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Detective fiction

Index Detective fiction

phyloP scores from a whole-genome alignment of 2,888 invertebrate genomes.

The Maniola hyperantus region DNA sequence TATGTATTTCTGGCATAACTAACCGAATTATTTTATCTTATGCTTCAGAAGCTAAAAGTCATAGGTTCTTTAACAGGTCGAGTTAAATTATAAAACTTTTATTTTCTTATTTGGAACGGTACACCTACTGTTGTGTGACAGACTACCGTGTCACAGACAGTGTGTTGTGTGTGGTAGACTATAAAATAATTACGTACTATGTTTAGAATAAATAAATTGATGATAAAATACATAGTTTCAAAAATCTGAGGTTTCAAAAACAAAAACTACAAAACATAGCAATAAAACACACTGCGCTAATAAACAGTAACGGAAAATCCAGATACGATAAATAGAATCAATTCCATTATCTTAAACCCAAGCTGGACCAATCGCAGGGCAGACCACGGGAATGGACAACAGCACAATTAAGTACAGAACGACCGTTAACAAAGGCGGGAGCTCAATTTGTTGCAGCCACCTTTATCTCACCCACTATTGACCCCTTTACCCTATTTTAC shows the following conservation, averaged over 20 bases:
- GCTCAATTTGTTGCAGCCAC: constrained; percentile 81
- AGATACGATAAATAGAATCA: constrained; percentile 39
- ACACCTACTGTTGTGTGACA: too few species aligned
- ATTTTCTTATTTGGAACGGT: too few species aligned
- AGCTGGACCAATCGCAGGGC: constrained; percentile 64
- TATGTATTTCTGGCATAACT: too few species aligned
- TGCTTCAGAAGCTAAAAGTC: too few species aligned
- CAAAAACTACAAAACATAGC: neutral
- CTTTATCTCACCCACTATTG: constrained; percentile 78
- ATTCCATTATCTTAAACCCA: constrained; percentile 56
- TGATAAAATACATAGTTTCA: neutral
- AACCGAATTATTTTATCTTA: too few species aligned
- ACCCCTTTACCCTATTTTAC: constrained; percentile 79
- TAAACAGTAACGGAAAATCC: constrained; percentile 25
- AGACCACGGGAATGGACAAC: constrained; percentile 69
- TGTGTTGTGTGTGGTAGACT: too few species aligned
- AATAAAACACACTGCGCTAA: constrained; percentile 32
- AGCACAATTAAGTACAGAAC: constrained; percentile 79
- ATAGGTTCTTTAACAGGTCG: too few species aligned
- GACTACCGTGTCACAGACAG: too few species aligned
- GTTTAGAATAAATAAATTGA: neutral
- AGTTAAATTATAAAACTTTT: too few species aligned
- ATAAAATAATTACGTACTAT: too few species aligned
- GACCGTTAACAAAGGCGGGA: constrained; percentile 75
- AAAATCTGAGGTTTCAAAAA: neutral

Detective fiction is a subgenre of crime fiction and mystery fiction in which an investigator or a detective—either professional, amateur or retired—investigates a crime, often murder. [1]